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    Thanks for all of the responses. I just tried a short roll of Plus-X 135 exposed at 400. Diafine does seem to increase the contrast on what is already a very contrasty film. The increased contrast worked well on some of the shots but not as well on others. I found that I had to fuss more exposure times and contrast during the printing process than I do when I expose at 125 and develop in D76.

    I have also tried FP4+ in Diafine exposed at 250. The the results were much better than Plus-X, but I suspect that 250 is a bit optimistic for this combination. Next roll I will bracket between 250 and 125.
     
  9. Andre R. de Avillez

    Andre R. de Avillez Member

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    here's my suggestion to you:

    "waste" a full roll on exposure testing. Find a good scene, and meter it. Then, shoot at the box e.i., then close the aperture blades half a stop & shoot, repeat until you are some 4 stops faster than the stated e.i.
    Then find another scene and repeat.

    Make a series of well exposed contact sheets, at grades 2 all the way to 5. Then pick the best looking e.i. corresponding paper grade based on how the tonal scale.

    Like I said before, the film I've been shooting looks COMPLETELY different when shot at 100E.I. to be printed with no filters than at 200 E.I. to be printed at about 4.5. Even though both print nicely, the tonal scale is VERY different.

    BTW, try efke films with diafine. The surplus Macophot (efke) film I use is fabulous (but not very indicative of a "normal" efke film, it is surplus after all).
     
  10. Jordan

    Jordan Member

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    I second this recommendation. The only developer I've been able to get reasonable results with on the surplus Macophot UP100 film (from J&C last year) is Diafine. In all others I got horrendous speed loss.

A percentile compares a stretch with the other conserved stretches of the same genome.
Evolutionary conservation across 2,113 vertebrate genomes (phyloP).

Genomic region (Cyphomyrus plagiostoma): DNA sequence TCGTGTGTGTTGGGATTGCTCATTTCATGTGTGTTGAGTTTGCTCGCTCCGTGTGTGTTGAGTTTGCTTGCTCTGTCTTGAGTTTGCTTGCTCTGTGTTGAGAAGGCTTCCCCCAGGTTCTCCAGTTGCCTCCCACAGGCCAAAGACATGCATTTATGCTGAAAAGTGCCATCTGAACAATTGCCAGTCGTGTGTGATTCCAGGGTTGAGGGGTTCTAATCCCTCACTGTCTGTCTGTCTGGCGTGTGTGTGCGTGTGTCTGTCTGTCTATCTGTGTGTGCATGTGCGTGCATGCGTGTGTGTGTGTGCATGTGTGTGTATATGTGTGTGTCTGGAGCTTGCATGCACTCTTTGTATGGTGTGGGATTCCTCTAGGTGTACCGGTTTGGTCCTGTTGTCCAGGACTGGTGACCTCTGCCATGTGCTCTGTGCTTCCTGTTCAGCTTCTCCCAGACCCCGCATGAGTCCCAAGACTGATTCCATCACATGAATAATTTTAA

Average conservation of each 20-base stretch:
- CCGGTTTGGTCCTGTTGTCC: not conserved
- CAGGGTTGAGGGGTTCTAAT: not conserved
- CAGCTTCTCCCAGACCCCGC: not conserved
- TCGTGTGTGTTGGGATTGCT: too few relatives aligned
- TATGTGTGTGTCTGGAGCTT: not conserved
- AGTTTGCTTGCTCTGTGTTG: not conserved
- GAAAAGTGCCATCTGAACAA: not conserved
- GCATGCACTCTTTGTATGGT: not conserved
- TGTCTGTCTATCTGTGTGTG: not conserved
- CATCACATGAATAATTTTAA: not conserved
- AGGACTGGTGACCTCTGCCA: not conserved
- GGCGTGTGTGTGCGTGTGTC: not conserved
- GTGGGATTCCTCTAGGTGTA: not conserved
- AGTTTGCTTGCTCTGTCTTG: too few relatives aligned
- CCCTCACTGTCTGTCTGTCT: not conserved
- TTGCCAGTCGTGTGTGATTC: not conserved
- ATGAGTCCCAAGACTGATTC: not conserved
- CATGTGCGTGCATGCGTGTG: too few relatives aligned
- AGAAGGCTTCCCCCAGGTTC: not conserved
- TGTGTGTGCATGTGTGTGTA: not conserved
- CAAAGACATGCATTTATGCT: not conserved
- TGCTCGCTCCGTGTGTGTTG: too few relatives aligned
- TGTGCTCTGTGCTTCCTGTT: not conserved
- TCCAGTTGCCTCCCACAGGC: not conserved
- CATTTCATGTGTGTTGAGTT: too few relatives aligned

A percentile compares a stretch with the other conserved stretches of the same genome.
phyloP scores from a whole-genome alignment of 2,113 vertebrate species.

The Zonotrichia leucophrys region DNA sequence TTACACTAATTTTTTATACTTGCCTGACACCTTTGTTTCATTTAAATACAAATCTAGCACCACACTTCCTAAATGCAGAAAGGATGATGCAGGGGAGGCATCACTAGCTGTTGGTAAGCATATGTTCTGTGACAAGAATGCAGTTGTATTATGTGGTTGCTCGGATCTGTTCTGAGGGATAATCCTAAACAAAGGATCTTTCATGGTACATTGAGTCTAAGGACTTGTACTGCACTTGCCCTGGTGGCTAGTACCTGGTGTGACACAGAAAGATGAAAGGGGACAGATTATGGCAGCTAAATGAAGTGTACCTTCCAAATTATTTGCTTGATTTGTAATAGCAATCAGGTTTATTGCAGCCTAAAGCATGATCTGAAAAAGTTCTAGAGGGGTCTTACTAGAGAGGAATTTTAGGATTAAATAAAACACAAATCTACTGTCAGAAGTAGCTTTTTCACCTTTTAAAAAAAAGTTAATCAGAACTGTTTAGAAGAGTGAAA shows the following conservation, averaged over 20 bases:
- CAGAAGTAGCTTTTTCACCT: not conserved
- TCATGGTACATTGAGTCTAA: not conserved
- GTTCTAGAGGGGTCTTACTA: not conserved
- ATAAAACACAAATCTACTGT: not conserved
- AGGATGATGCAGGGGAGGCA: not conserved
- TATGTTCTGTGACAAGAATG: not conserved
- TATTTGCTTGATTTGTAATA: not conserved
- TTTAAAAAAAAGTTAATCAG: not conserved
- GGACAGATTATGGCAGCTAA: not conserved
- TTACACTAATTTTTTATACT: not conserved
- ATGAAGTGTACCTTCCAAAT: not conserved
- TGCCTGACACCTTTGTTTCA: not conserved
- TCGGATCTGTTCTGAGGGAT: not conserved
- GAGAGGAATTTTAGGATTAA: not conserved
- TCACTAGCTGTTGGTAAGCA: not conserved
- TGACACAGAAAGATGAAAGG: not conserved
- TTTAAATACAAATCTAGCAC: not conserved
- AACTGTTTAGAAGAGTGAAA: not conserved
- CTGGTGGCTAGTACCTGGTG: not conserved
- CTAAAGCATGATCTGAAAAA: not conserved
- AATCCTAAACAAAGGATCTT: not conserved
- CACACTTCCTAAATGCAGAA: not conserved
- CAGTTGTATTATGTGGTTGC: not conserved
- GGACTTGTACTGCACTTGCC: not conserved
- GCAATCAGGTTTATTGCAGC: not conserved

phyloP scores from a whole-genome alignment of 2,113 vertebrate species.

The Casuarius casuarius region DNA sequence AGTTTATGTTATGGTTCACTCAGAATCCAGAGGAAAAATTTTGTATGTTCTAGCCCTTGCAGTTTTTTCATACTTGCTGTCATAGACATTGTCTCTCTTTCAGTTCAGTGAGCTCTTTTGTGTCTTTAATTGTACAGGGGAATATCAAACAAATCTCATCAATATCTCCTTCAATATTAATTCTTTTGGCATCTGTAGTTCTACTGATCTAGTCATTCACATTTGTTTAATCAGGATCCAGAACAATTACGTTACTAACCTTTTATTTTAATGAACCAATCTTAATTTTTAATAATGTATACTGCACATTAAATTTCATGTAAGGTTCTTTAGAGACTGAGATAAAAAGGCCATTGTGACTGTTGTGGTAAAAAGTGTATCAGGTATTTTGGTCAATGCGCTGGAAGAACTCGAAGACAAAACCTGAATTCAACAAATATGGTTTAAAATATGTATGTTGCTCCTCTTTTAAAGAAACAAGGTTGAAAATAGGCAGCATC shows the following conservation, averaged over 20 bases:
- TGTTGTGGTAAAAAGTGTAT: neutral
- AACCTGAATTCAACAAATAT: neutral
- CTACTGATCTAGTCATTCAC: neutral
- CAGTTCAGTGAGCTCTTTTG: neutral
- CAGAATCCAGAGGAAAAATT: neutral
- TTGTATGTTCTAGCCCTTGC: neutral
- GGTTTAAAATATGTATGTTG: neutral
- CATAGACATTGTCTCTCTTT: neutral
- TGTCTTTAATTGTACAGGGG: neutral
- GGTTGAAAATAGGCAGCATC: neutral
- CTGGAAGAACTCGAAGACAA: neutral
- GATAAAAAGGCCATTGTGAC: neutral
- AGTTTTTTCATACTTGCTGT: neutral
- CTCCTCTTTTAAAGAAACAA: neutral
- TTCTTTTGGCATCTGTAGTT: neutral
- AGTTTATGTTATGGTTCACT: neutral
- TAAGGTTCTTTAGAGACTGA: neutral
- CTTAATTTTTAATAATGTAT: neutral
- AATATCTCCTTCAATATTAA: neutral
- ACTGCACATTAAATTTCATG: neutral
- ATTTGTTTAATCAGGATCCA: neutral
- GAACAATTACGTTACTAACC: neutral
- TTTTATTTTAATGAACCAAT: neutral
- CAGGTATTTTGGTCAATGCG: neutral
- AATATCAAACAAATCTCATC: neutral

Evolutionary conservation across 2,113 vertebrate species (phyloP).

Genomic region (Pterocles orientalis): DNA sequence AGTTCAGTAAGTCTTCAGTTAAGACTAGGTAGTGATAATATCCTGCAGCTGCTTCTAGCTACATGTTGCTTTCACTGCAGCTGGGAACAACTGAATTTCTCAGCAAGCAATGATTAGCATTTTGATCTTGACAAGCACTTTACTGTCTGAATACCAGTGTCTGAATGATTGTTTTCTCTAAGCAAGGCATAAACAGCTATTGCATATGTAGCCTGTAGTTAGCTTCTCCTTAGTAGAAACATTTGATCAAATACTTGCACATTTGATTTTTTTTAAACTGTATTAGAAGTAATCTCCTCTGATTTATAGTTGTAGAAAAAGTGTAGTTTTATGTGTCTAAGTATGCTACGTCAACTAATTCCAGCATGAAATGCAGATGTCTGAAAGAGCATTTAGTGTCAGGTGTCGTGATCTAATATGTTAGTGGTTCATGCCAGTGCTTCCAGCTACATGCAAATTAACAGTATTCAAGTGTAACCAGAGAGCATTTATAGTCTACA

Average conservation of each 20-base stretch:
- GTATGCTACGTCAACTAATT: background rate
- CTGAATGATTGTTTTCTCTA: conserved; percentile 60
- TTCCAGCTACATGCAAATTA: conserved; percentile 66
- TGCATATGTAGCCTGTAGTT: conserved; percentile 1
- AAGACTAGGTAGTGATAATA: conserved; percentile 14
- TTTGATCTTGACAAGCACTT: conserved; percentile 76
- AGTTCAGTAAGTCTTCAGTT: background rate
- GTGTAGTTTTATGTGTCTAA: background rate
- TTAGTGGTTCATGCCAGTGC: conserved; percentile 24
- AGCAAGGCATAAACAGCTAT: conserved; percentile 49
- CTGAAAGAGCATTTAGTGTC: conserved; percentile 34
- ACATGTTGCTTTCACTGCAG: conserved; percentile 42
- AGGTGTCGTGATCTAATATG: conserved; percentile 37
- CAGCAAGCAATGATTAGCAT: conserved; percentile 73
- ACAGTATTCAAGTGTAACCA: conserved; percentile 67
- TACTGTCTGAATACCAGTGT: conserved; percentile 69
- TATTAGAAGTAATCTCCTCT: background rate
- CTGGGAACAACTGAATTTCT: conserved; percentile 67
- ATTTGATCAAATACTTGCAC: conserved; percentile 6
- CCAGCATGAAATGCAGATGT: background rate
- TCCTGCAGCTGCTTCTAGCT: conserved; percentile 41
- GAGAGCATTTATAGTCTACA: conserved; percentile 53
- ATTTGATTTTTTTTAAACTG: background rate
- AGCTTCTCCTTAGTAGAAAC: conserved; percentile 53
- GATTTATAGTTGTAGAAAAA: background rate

It works well with Efke 25 too. Here is a sample (35mm Efke 25 in an Olympus point-and-shoot):


    [​IMG]
     
  11. pschauss

    pschauss Member

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    Thanks again for all of the advice on Diafine. Last weekend I shot one roll of Tri-X at a basketball game. The only telephoto lens I have for my Minolta 7000i is a 70-210 f4, so I used that, set mostly at 100mm. I set the meter at 1600 and the shutter at 1/125, although the camera's meter thought that the scene needed 1/60 at 4.5.

    I increased the agitation from 5 seconds every minute to 10 seconds every minute.

    I printed a contact sheet which looked good to my standards as well as a 5x7 print of one frame. The 5x7, which I printed at a contrast level of 2, had decent contrast and enough shadow detail for what I was trying to do. The grain was no more than what I expect from Tri-X and considerably better than a previous experiment I did with HP5+ rated at 800 in Diafine.

    I fully expect that some of my shots will be a bit blurred because I shot them at 1/125, but if I get 10 good shots out of 36 I will pleased with the results. I will definitely try this again while I save my money for a faster lens.
     
  12. k_jupiter

    k_jupiter Member

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    I have been developing my surplus in Homebrew 777 with no speed loss whatsoever. I haven't tried it in Rodinal (I mean why?) bu the 777 brings out full shadow detail and well controlled hightlights at 80 to 100 EI.

    Hadn't thought to do it Diafine. I don't see any reason why not though.

    tim in san jose
     
  13. Jordan

    Jordan Member

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    777 eh? Interesting. I think I'll pass, though, it'd mean a special order of glycin and phenylenediamine... I've only got a couple of rolls of that surplus film left here anyway.
     
  14. Andre R. de Avillez

    Andre R. de Avillez Member

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    BTW, I have been able to get an I.E. of 80 with D-76 1:1 on the surplus film, but that was back when my fungi-infested TLR still worked, and getting a "right" E.I. with that was sort of hit and miss (the densitometer and the enlarger disagreed on how much base fog/flare the lens produced-- the first said nothing, the second said lots). But that's beside the point, I guess.